Sweet-tart fresh blueberries are showcased in every bite of these light, fluffy scones accented with lemon zest.
A cross between a cookie, scone, and pancake, these intriguing treats are cooked on a griddle, not baked (despite its other name, Welsh bakestones). Martha's version is spiced with cinnamon and nutmeg and studded with dried currants and candied lemon peel.
Easy to make and charming in appearance, these tiny tarts are an ideal dinner-party dessert. The name is derived from the Scottish word for a "small cup."
Coddling is a gentle steaming method that yields a tender egg. The eggs are cooked individually in coddling cups-ceramic cups with screw-on lids available at kitchen-supply stores. Four-ounce baby-food jars can be used as well. Garnish with chopped herbs, onion, or cooked bacon.
Devils on Horseback
Don't let the sinister name throw you -- these bacon-wrapped dates couldn't be more delicious. Martha takes them to the next level by stuffing the dried fruit with pungent Stilton.
One of the most popular British puddings is spotted dick. The latter half of the phrase was a nineteenth-century British word for plain pudding; the spots are typically raisins, but we used dried currants. (The dessert also goes by spotted dog.) In this recipe, the time-honored suet (beef fat) is swapped for butter. Vanilla-specked creme anglaise is on top.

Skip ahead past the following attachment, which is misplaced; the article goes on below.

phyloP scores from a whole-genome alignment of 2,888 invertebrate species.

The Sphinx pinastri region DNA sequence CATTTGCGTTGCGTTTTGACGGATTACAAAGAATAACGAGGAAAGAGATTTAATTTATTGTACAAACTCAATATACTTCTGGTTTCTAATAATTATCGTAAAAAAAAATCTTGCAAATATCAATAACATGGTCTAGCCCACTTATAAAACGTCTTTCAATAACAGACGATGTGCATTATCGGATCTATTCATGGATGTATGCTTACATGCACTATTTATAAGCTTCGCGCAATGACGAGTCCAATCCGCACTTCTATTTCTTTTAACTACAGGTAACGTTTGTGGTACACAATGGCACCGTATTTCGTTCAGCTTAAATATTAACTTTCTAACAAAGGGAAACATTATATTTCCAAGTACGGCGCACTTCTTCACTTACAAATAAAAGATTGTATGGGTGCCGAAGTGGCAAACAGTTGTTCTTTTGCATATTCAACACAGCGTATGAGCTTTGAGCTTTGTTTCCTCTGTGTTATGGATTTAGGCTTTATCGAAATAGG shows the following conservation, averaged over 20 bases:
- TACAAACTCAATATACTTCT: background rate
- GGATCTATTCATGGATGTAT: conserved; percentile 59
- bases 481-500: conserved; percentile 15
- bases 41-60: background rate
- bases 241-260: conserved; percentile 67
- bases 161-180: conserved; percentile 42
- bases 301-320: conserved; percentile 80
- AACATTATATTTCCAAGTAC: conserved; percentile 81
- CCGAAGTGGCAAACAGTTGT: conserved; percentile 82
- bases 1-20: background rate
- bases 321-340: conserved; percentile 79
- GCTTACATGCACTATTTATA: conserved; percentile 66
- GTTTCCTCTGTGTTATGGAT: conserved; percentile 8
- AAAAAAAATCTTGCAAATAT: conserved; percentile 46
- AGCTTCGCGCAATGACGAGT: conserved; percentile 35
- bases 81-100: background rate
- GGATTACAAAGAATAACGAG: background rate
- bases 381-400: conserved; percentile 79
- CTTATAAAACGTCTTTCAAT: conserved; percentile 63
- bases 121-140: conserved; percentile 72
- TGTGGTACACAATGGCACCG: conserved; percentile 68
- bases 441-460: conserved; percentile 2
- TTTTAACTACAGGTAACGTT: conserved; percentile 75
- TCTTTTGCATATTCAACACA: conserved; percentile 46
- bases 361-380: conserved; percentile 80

Here's an easy and healthy one-pot dinner with salmon fillets. Stateside there isn't much name recognition for kedgeree, but across the pond it is a beloved dish with Anglo-Indian roots. In this version, basmati rice steams with curry powder, onion, and garlic; halfway through, the salmon is nestled on top to cook with the rice. Garnish bowls with hard-cooked eggs, parsley, and paprika for a weeknight meal.
Rich Cream Scones
These scones get their light, flaky texture from the butter that is layered into the dough.